I recommend using a sleep sack until it’s time to transition to a toddler bed, which is often around 3 years old. When you're ready, simply trade your toddler's sleep sack for a blanket.
Expert Tip: If your toddler loves their sleep sack, you can continue to use it in the toddler bed. You’ll just want to start using a sleep sack with holes for their little feet.
What is a sleep sack TOG rating?anchor
TOG stands for “thermal overall grade,” a common term in the textile industry. It basically indicates how warm your sleep sack is going to be. I like to think of it in terms of a sheet (.5), a blanket (1.0), and a heavy comforter (2.5). Most company websites even give temperature range recommendations to go with their TOG ratings. When shopping, see what you think would be best for your house, your climate, and your baby!
Text version of Sleep Sack TOG Chart table
|74-78* F (23-26* C)
|69-75* F (20-22* C)
What should my baby wear under a sleep sack?anchor
What your baby or toddler wears under their sleep sack depends on the temperature of the room, the TOG rating of their sleep sack, and your baby’s comfort.
Here’s my motto: “Assess, don't obsess.” What does that mean? I want you to assess how your baby looks and feels so that you can make an adjustment if needed. Let me show you some examples:
Your little one may be too hot if their cheeks are flushed and their back or neck is sweaty. Simply switch to a lighter sleep sack or remove a layer of clothing from under the sleep sack.
Your baby may be too cold if the trunk of their body (chest, back, and belly) feels cool/cold to the touch. Rather than adding a blanket (which isn't safe for little ones under 12 months old), try a sleep sack with a higher TOG rating or add a layer of clothing under the sleep sack.
Expert Tip: If your baby’s fingers or toes feel cool while they sleep, this is not a good indication of whether they are warm enough or not. Feeling the trunk of their body (chest, back, and belly) is the best way to assess if your baby is at a comfortable temperature for sleep.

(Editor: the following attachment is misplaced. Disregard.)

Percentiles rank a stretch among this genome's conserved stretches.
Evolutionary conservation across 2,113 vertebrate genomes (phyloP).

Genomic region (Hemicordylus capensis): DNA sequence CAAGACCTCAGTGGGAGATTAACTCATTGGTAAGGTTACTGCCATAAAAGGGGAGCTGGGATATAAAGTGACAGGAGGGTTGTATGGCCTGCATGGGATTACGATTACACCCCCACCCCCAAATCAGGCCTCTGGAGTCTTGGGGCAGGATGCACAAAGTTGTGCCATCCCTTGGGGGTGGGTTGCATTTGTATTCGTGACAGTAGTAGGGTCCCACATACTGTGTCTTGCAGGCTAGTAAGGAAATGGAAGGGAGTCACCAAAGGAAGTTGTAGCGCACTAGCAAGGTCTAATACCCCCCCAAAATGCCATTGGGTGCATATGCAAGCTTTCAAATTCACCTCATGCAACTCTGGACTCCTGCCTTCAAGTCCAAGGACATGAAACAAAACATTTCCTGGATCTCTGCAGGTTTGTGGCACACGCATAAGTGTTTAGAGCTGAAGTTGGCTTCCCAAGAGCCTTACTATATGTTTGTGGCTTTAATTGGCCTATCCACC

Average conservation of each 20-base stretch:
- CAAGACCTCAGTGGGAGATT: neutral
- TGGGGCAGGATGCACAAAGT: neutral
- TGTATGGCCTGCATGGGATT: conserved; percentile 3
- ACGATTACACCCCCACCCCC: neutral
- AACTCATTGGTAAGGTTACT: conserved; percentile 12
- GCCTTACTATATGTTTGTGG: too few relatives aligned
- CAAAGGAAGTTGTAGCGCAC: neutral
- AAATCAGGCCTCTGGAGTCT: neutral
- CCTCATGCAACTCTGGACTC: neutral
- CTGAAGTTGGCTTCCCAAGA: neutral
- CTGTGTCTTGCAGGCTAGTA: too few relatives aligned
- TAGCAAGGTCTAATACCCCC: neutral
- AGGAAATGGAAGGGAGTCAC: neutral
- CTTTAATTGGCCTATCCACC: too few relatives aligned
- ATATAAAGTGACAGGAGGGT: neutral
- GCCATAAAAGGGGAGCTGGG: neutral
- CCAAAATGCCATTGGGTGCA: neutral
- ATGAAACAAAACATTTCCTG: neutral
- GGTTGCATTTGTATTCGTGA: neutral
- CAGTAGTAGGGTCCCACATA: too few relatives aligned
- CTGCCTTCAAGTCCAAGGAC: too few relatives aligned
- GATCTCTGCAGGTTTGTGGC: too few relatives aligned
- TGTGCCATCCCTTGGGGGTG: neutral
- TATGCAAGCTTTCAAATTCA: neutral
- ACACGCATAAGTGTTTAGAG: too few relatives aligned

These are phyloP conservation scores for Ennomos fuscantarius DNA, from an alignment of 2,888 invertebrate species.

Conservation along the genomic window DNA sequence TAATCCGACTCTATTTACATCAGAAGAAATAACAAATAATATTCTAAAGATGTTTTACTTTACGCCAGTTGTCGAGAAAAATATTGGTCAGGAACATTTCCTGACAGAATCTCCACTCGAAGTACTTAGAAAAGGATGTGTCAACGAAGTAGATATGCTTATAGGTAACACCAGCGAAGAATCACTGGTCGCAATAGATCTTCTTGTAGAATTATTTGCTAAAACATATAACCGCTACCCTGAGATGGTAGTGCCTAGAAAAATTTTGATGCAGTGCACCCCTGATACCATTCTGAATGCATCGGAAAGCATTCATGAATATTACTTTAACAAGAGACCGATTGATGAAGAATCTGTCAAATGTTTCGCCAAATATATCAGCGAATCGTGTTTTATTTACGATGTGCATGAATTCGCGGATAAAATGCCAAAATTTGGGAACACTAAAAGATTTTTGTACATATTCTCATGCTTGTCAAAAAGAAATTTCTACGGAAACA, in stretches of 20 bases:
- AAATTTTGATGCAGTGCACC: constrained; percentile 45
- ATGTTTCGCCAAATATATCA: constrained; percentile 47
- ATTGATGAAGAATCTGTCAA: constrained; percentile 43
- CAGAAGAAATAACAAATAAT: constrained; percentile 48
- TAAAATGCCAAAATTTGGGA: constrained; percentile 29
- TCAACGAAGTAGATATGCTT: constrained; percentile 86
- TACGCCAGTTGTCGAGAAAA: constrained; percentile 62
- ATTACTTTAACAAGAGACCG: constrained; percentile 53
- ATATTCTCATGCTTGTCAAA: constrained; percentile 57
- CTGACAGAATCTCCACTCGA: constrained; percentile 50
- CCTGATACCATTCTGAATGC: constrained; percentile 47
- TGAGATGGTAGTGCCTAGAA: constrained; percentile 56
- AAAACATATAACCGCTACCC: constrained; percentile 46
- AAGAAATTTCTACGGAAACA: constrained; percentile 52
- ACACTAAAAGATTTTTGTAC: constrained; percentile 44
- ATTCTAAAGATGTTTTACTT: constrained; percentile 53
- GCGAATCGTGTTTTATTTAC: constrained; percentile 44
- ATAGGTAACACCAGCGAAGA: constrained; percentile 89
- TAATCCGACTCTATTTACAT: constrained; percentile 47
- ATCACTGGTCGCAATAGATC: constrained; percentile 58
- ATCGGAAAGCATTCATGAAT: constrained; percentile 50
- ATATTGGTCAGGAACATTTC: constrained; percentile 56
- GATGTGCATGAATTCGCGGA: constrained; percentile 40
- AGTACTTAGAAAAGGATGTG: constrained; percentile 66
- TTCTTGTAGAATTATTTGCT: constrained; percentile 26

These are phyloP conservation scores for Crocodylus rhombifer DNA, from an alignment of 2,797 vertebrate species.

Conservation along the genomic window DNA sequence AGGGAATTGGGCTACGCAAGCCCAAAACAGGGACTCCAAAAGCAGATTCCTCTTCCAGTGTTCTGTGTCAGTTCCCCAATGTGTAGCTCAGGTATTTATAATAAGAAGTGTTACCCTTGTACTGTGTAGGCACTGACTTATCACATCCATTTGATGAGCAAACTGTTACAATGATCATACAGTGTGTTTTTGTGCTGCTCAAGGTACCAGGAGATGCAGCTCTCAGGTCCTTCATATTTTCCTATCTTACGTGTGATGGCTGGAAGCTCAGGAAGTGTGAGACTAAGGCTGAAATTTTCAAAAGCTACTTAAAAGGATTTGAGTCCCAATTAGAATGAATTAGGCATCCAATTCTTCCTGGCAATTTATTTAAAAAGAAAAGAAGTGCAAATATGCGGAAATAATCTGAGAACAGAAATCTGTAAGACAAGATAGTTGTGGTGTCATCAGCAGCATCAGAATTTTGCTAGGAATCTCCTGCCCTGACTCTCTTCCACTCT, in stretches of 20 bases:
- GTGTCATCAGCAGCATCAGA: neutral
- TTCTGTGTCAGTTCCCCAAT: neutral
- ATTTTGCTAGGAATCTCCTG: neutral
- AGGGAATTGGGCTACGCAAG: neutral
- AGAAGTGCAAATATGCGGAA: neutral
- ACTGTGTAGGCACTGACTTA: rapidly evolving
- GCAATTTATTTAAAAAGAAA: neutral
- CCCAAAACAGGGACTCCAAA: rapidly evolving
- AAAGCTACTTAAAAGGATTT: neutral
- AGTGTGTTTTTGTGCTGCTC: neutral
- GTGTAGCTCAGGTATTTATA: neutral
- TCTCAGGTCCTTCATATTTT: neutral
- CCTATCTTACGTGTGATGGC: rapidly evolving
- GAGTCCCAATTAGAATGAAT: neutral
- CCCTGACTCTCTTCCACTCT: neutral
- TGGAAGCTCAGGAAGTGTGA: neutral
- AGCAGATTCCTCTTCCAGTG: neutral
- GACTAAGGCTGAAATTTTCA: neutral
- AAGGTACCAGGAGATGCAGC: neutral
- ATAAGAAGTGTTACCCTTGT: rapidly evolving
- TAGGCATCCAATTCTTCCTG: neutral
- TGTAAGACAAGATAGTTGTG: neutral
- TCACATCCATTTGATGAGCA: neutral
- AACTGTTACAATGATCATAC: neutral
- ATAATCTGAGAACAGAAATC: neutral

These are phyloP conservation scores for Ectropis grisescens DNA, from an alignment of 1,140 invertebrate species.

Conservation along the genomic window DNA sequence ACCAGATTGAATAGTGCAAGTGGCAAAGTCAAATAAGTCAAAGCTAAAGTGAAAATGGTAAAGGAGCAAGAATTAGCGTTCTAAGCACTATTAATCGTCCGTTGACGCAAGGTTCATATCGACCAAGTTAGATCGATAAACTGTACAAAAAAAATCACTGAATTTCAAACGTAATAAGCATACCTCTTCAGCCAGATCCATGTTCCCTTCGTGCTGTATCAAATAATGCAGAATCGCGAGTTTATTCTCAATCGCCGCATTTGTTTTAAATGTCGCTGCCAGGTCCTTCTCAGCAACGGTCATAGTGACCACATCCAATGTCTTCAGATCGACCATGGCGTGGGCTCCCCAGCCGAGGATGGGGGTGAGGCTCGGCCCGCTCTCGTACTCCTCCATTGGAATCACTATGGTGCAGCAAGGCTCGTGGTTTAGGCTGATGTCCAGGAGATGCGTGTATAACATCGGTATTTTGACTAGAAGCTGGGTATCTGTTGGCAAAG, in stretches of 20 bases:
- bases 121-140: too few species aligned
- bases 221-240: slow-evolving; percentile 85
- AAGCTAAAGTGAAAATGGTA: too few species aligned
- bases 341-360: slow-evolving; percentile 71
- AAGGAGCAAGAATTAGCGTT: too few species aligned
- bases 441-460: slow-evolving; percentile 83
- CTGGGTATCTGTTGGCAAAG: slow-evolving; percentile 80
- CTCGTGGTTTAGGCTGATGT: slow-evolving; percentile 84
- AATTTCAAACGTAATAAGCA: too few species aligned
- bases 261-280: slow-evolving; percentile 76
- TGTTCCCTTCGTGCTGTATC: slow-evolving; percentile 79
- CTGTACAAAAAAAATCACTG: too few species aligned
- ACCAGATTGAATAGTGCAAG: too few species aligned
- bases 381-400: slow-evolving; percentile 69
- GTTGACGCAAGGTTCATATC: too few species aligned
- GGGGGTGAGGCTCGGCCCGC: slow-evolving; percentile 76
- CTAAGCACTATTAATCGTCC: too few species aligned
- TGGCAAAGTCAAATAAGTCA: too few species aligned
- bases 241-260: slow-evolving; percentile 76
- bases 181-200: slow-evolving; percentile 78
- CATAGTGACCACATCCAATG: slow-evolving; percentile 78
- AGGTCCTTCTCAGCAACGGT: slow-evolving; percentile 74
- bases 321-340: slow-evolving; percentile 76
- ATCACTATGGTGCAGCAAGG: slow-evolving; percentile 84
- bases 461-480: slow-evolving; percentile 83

Want to see a few examples of this? I’ll show you here in this video.
Does my baby need a sleep sack in the summer?anchor
If your baby uses a wearable blanket, you can continue to use one during the summer. You may need to choose a different sleep sack or adjust what your baby wears underneath the sleep sack based on the temperature of your baby’s room.
For example, if your baby typically uses a 1.0 TOG sleep sack, you might change their clothes to be just a onesie or a diaper in the summer, or you might switch to a .5 TOG sleep sack.
How many sleep sacks do I need?anchor
I usually recommend having at least 2-3 sleep sacks on hand. If one gets dirty, you have a backup. If your home has different temperatures during different seasons, it’s also nice to have a few different fabrics or TOG ratings.
What is the best sleep sack for my baby or toddler? anchor
Finding the best sleep sack for your baby or toddler often depends on what you’re looking for in a sleep sack. There are so many options on the market. Let me share some of my favorites with you:
Best lightweight sleep sack for summer or warmer climatesanchor
Best sleep sack for winter or colder climatesanchor
Best sleep sack for toddlersanchor
Best sleep sack for walkers anchor
Best transition sleep sackanchor
Best sleep sack for newbornsanchor
Truly, most newborns will do best with a swaddle. If your newborn can no longer be safely swaddled, then the best sleep sack for them will be based on their size to ensure proper fit.
Expert Tip: Does your baby seem to hate the swaddle? My newborn class can help. Sometimes, it really is what comes AFTER the swaddle that makes the biggest difference. For many babies, swaddling is the first step towards getting longer stretches of night sleep. Don’t worry: I’ll show you all the rest of the steps too!
If you’ve introduced a sleep sack and sleep is still a struggle, my classes can help.
Select the class for your baby’s age, and I will hand you the developmentally appropriate tools to get you and your baby set up for success. You don’t have to struggle alone.